The major in Kinesiology builds on a foundation of basic science in the areas of biology, chemistry, computer science, mathematics, physics, and statistics. Kinesiology courses apply these foundation requirements to the scientific study of human movement.

Requirements

I. Requisite Courses (33 cr)
CHEM 111 and 112 General Chemistry for Science Majors I, II
CMPSCI Any course except COMPSCI 102
KIN 170/171 Anatomy and Physiology I (with lab)
KIN 172/173 Anatomy and Physiology II (with lab)
MATH 127 and 128 Calculus for the Life and Social Sciences I, II
PHYSICS 131/133 and 132/134 Introductory Physics I, II (with labs)

Notes on the above courses:
1. A grade of C- or better is required in each.
2. Four courses must be completed by the end of the first full calendar year in the major.
3. The remaining courses must be completed by the second full calendar year in the major. Students who must take prerequisites to MATH 127 may have one additional semester to complete the Calculus requirement.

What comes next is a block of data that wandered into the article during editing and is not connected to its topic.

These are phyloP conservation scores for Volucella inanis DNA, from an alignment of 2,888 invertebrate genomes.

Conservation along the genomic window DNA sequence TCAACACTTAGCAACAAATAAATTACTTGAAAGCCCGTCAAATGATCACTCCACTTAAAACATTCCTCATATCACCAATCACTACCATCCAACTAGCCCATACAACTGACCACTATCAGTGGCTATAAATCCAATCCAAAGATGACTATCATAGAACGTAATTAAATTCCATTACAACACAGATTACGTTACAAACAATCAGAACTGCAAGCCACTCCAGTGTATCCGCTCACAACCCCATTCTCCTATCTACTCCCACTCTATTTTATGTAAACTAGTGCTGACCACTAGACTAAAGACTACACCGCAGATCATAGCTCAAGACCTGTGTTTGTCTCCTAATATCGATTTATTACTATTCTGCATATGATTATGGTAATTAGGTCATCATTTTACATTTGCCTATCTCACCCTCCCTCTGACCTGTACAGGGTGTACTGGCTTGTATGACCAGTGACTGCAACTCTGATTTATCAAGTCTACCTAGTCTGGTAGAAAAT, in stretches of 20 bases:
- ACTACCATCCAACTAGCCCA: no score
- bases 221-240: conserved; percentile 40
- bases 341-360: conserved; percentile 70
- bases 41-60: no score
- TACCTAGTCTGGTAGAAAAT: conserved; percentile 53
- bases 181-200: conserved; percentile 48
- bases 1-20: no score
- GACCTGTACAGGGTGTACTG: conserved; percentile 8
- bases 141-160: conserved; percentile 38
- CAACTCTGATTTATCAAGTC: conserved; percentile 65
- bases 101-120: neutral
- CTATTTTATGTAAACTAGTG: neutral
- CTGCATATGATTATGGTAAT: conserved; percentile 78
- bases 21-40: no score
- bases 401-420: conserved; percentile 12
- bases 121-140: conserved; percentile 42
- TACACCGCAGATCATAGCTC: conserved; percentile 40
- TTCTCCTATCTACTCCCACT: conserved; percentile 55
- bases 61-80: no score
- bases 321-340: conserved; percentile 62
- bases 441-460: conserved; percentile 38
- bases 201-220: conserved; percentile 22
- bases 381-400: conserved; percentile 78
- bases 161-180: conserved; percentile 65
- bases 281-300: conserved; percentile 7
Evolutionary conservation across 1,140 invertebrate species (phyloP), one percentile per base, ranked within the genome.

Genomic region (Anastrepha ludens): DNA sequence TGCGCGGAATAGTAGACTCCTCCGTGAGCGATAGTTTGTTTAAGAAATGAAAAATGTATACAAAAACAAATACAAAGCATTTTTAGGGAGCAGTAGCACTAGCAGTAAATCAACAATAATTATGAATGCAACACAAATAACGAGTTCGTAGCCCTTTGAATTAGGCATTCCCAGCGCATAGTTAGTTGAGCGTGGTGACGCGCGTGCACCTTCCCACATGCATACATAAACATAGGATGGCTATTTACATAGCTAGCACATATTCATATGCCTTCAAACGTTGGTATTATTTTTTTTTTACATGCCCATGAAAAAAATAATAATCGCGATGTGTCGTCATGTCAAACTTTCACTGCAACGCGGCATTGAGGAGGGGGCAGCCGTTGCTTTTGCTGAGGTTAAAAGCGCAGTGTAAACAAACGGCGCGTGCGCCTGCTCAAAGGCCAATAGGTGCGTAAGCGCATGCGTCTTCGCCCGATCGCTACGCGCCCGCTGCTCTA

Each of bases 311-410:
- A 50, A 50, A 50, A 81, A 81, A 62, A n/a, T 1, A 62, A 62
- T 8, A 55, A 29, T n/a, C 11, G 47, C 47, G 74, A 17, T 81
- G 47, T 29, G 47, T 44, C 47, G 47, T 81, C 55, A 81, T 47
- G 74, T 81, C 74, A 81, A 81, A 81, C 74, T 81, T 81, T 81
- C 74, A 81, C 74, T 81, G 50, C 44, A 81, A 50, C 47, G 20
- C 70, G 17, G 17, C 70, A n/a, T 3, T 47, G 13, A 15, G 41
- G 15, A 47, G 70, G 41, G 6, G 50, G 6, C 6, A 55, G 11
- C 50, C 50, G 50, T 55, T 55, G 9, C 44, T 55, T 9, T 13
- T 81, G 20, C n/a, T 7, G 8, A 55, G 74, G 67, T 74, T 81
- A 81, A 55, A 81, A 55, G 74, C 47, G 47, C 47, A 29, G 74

4. KIN 170/171 or 172/173 must be completed by the end of the full year in the major.

II. Kinesiology Core Courses (24 cr)
100 Introduction to Kinesiology
110 Human Performance and Nutrition
350 Statistics and Measurement in Kinesiology
355 Writing Seminar in Kinesiology
430 Biomechanics
440 Wellness for All
460 Motor Control
470 Exercise Physiology

Notes on the above courses:
1. All courses must be completed in the department.
2. A grade of C- or better is required for each.
3. KIN 100 must be completed by the end of the full first year in the major.

III. Kinesiology Electives
Students must select 9 credits from the courses listed below.

215 Prevention and Care of Athletic Injuries
340 Exercise Testing and Programming
380 Diet, Supplements, and Athletic Performance
196-496 Independent Study
397A Principles and Practice of Personal Training
397B Principles and Practice of Strength Conditioning
397S Clinical and Public Health Implications of Obesity
497F/G Teaching Practicum
498Y Internship/Practicum
530 Mechanical Analysis of Human Motion
535 Muscle Mechanics and Modeling
540 Health Behavior Change
560 Exercise Neuroscience